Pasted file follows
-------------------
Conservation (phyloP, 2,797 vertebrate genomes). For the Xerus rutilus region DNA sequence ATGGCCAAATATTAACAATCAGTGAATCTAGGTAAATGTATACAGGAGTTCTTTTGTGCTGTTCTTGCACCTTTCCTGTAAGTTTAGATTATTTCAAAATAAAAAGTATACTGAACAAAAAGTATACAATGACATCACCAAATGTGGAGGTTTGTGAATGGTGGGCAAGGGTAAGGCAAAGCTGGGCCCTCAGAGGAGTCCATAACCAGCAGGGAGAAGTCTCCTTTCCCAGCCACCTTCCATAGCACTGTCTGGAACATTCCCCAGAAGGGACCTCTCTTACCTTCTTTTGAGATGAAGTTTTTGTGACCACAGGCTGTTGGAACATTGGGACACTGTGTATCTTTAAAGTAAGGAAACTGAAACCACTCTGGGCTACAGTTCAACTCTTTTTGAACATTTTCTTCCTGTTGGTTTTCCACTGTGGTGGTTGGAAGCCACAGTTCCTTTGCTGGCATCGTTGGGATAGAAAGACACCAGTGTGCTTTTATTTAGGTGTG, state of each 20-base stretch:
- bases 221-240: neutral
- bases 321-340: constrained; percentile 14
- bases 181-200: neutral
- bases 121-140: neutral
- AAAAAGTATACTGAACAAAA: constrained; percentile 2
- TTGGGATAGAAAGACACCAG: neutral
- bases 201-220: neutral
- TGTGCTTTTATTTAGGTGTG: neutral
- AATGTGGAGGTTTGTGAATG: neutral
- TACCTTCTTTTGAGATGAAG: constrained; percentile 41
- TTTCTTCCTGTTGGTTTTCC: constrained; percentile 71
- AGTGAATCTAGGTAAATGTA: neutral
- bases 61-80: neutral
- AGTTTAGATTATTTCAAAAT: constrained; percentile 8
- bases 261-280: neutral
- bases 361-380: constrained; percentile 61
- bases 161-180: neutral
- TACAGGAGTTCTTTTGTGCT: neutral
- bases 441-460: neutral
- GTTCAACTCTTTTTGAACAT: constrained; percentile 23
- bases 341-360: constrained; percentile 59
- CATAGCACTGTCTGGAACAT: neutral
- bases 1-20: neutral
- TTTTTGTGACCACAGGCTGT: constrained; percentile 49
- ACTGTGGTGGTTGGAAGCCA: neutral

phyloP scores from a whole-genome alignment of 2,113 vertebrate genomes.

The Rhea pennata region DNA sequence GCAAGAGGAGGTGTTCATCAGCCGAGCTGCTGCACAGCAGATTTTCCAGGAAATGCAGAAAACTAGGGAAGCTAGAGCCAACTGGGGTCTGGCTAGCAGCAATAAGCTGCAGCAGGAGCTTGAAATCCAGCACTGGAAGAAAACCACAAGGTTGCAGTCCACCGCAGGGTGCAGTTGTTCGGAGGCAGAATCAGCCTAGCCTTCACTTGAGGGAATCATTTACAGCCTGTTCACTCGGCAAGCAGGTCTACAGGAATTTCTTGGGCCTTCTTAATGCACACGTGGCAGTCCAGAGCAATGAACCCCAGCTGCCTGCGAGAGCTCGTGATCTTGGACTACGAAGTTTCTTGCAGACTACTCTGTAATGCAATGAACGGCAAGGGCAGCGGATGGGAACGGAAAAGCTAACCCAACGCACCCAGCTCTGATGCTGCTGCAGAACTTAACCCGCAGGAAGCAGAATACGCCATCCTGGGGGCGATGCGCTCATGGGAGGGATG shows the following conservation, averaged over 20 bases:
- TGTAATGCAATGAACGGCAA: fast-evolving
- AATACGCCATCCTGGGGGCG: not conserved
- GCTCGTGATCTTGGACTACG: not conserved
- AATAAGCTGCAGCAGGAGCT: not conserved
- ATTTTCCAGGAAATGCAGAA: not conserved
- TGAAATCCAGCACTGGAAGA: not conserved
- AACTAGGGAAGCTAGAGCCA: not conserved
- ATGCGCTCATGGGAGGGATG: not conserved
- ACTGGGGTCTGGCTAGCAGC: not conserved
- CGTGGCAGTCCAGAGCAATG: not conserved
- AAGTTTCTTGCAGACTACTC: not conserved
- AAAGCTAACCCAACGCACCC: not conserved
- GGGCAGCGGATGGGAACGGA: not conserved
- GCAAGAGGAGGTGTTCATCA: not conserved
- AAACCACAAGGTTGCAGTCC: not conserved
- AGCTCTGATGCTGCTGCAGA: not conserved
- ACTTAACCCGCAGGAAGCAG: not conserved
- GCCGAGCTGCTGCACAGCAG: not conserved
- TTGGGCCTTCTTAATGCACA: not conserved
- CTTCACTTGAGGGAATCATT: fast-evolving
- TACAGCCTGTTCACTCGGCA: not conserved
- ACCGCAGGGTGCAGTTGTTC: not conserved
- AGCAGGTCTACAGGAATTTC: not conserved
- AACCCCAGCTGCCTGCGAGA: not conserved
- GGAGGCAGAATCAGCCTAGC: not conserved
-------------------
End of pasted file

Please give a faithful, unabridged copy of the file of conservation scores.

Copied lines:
Conservation (phyloP, 2,797 vertebrate genomes). For the Xerus rutilus region DNA sequence ATGGCCAAATATTAACAATCAGTGAATCTAGGTAAATGTATACAGGAGTTCTTTTGTGCTGTTCTTGCACCTTTCCTGTAAGTTTAGATTATTTCAAAATAAAAAGTATACTGAACAAAAAGTATACAATGACATCACCAAATGTGGAGGTTTGTGAATGGTGGGCAAGGGTAAGGCAAAGCTGGGCCCTCAGAGGAGTCCATAACCAGCAGGGAGAAGTCTCCTTTCCCAGCCACCTTCCATAGCACTGTCTGGAACATTCCCCAGAAGGGACCTCTCTTACCTTCTTTTGAGATGAAGTTTTTGTGACCACAGGCTGTTGGAACATTGGGACACTGTGTATCTTTAAAGTAAGGAAACTGAAACCACTCTGGGCTACAGTTCAACTCTTTTTGAACATTTTCTTCCTGTTGGTTTTCCACTGTGGTGGTTGGAAGCCACAGTTCCTTTGCTGGCATCGTTGGGATAGAAAGACACCAGTGTGCTTTTATTTAGGTGTG, state of each 20-base stretch:
- bases 221-240: neutral
- bases 321-340: constrained; percentile 14
- bases 181-200: neutral
- bases 121-140: neutral
- AAAAAGTATACTGAACAAAA: constrained; percentile 2
- TTGGGATAGAAAGACACCAG: neutral
- bases 201-220: neutral
- TGTGCTTTTATTTAGGTGTG: neutral
- AATGTGGAGGTTTGTGAATG: neutral
- TACCTTCTTTTGAGATGAAG: constrained; percentile 41
- TTTCTTCCTGTTGGTTTTCC: constrained; percentile 71
- AGTGAATCTAGGTAAATGTA: neutral
- bases 61-80: neutral
- AGTTTAGATTATTTCAAAAT: constrained; percentile 8
- bases 261-280: neutral
- bases 361-380: constrained; percentile 61
- bases 161-180: neutral
- TACAGGAGTTCTTTTGTGCT: neutral
- bases 441-460: neutral
- GTTCAACTCTTTTTGAACAT: constrained; percentile 23
- bases 341-360: constrained; percentile 59
- CATAGCACTGTCTGGAACAT: neutral
- bases 1-20: neutral
- TTTTTGTGACCACAGGCTGT: constrained; percentile 49
- ACTGTGGTGGTTGGAAGCCA: neutral

phyloP scores from a whole-genome alignment of 2,113 vertebrate genomes.

The Rhea pennata region DNA sequence GCAAGAGGAGGTGTTCATCAGCCGAGCTGCTGCACAGCAGATTTTCCAGGAAATGCAGAAAACTAGGGAAGCTAGAGCCAACTGGGGTCTGGCTAGCAGCAATAAGCTGCAGCAGGAGCTTGAAATCCAGCACTGGAAGAAAACCACAAGGTTGCAGTCCACCGCAGGGTGCAGTTGTTCGGAGGCAGAATCAGCCTAGCCTTCACTTGAGGGAATCATTTACAGCCTGTTCACTCGGCAAGCAGGTCTACAGGAATTTCTTGGGCCTTCTTAATGCACACGTGGCAGTCCAGAGCAATGAACCCCAGCTGCCTGCGAGAGCTCGTGATCTTGGACTACGAAGTTTCTTGCAGACTACTCTGTAATGCAATGAACGGCAAGGGCAGCGGATGGGAACGGAAAAGCTAACCCAACGCACCCAGCTCTGATGCTGCTGCAGAACTTAACCCGCAGGAAGCAGAATACGCCATCCTGGGGGCGATGCGCTCATGGGAGGGATG shows the following conservation, averaged over 20 bases:
- TGTAATGCAATGAACGGCAA: fast-evolving
- AATACGCCATCCTGGGGGCG: not conserved
- GCTCGTGATCTTGGACTACG: not conserved
- AATAAGCTGCAGCAGGAGCT: not conserved
- ATTTTCCAGGAAATGCAGAA: not conserved
- TGAAATCCAGCACTGGAAGA: not conserved
- AACTAGGGAAGCTAGAGCCA: not conserved
- ATGCGCTCATGGGAGGGATG: not conserved
- ACTGGGGTCTGGCTAGCAGC: not conserved
- CGTGGCAGTCCAGAGCAATG: not conserved
- AAGTTTCTTGCAGACTACTC: not conserved
- AAAGCTAACCCAACGCACCC: not conserved
- GGGCAGCGGATGGGAACGGA: not conserved
- GCAAGAGGAGGTGTTCATCA: not conserved
- AAACCACAAGGTTGCAGTCC: not conserved
- AGCTCTGATGCTGCTGCAGA: not conserved
- ACTTAACCCGCAGGAAGCAG: not conserved
- GCCGAGCTGCTGCACAGCAG: not conserved
- TTGGGCCTTCTTAATGCACA: not conserved
- CTTCACTTGAGGGAATCATT: fast-evolving
- TACAGCCTGTTCACTCGGCA: not conserved
- ACCGCAGGGTGCAGTTGTTC: not conserved
- AGCAGGTCTACAGGAATTTC: not conserved
- AACCCCAGCTGCCTGCGAGA: not conserved
- GGAGGCAGAATCAGCCTAGC: not conserved